by Elliott Stonecipher 

In Louisiana’s world of politics and government, and particularly during our Jindal years, the citizenry is rarely offered a reason to admire and praise legislative goings-on.  Today, though, we have such reason.

Good ol’ down-home democracy broke out in our state capitol yesterday.  Our Louisiana House of Representatives lifted a page or two from America’s and Louisiana’s constitutions to demonstrate what a balance of powers between the executive and legislative branches looks like, and what such balance may yield and promise.  It is marvelous and fascinating stuff to see again from our state government, missing as it has been since Bobby Jindal was elected governor, and so much of our money is routinely used to incentivize (legally, we hope) abject gutlessness from and by a solid majority in our legislature.

For any who care to read the details of the action by the House of Representatives,  here is Michelle Millhollon’s strong reporting from the Baton Rouge Morning Advocate.  No matter that Jindal has knowingly muddied all such important considerations on his march to national office, for me, the issue was and is crystal clear:  the state constitution forbids the use of one-time money in the state operating budget.  Jindal, after an epic flip-flop on the issue, now simply ignores that fact.  Yesterday, a majority of those voting in the House finally got around to doing their jobs, and called his hand.  The House voted to tell the governor it wanted a different budget than the one he dictated and intends to once again strong-arm through the House and Senate.

Of course, this House vote should not be any big deal, but in today’s Jindal-led Louisiana, the people must take any such victory anywhere we can get it.  The point is, we now know that our state House understands that it can draw a line – a clear one – in reminding our governor, from time to time, that dictators are not elected … governors are.  It the responsibility of the House of Representatives to draw up a budget, NOT to rubber-stamp one drawn up by any governor, and for good reason:  Gov. Jindal’s motives are astoundingly of the personal, political kind.  Thus, the people of Louisiana – whose votes will likely never be needed by him again – only rarely come first in his thinking and official acting.  Whatever it is he and his team want national pundits and political bosses in his party to say and write, we have been taught, is almost always his motive.  A legislature which follows blindly our governor’s personal, political agenda has forgotten – as has the governor – what words each spoke as oaths were taken to serve the people of this state.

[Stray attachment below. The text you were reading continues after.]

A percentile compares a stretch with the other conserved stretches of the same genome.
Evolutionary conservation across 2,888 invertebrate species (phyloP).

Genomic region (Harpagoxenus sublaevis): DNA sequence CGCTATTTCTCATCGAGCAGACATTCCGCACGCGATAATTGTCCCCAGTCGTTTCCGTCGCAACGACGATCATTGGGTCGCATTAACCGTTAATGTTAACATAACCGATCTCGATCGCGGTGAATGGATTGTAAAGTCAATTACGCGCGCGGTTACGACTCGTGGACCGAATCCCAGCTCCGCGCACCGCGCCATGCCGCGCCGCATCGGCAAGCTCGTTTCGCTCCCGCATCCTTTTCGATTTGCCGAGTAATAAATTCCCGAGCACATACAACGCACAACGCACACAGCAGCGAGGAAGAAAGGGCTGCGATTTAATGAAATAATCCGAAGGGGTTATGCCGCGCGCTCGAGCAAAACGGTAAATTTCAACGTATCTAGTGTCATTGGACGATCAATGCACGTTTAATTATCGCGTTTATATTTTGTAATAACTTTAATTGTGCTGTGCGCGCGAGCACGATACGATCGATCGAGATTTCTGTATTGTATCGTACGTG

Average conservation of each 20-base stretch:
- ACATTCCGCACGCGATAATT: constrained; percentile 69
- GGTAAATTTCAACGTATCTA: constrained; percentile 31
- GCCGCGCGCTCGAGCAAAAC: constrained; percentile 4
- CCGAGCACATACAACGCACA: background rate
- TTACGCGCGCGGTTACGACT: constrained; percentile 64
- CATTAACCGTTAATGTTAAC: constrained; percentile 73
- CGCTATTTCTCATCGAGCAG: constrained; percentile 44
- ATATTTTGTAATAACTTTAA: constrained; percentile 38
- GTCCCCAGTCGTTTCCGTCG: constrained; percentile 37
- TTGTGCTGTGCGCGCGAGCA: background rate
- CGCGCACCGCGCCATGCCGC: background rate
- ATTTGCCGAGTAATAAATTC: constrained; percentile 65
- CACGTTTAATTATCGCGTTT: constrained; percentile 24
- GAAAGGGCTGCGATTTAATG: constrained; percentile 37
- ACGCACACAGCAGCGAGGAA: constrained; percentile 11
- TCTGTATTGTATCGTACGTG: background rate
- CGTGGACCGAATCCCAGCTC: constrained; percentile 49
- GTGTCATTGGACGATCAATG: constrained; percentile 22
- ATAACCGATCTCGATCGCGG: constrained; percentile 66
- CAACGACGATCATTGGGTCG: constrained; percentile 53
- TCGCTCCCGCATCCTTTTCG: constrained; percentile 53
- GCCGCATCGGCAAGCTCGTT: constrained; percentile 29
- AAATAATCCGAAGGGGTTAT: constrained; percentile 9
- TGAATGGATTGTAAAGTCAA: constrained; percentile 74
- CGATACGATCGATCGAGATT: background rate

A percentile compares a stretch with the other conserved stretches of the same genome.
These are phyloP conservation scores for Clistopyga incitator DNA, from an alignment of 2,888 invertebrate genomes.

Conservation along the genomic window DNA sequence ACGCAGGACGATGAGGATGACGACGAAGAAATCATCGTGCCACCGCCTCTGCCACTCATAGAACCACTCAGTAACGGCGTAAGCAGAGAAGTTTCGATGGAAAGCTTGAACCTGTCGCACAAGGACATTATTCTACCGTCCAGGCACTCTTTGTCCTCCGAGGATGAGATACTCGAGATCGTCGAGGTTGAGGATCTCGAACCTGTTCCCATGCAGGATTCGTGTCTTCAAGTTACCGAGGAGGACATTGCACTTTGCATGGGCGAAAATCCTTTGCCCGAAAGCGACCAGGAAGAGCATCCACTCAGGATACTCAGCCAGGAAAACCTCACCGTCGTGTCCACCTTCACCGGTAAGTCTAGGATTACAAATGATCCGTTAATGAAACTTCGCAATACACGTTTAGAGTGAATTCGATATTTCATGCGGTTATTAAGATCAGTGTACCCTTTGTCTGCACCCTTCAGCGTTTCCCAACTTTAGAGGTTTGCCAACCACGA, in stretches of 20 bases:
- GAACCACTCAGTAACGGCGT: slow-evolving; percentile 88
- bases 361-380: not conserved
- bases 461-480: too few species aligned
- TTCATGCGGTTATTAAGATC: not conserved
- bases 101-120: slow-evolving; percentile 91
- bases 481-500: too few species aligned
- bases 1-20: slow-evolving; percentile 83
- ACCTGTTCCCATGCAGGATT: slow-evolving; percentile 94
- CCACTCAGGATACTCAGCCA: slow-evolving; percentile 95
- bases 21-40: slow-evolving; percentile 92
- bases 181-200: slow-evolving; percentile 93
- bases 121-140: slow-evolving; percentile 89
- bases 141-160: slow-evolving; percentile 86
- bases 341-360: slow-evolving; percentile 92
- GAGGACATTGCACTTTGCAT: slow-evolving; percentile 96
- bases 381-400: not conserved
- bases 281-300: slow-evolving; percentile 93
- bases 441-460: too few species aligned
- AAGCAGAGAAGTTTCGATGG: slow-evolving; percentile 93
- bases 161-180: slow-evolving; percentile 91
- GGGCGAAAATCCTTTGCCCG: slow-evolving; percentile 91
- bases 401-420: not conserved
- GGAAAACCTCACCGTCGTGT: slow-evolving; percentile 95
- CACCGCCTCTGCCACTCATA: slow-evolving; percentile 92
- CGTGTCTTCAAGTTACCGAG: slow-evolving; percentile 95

Yes, I understand, for those who are reading this and wonder, our celebration may well be brief.  Our governor’s “own” Senate majority will put things back where he wants them when these bills move to that chamber.  The Senate, we know, is his home field.  We can hope, nevertheless, that gaining House concurrence with any Senate changes will be a spirited fight.  A resulting conference committee might take this important tussle into extra innings.  The longer this push-back from the legislature goes on, the more good is done for a state struggling as is ours.  The executive vs. legislative branch balance of power is an absolute key to healthy and vibrant government and political function, no matter how little use our governor finds for such.

Make no mistake about it:  we all can also expect Gov. Jindal and his team to intimate, punish and otherwise (relatively) abuse those who oppose him.  Team Jindal has certainly and repeatedly demonstrated that such is their heart.  We are told a threatening letter from him has already gone out to those who did – or even consider doing – the right thing by the people who elect them.  Regardless, we thank each of those who provided leadership, including Senator David Vitter, State Treasurer John Kennedy, C. B. Forgotston, and Reps. Cameron Henry, Brett Geymann and John Schroder.

For those of you in this readership who are in the national media, please take note:  a very real crack in Gov. Jindal’s armor is now visible for all to see.  Not unusually, he was doing the wrong thing.  Very unusually, he was told “No.”

It never happens in Gov. Jindal’s Louisiana …
… until it happened.

Elliott Stonecipher

Elliott Stonecipher’s reports, essays and commentaries are written strictly in the public interest.  No compensation of any kind has been solicited, offered or accepted for this work.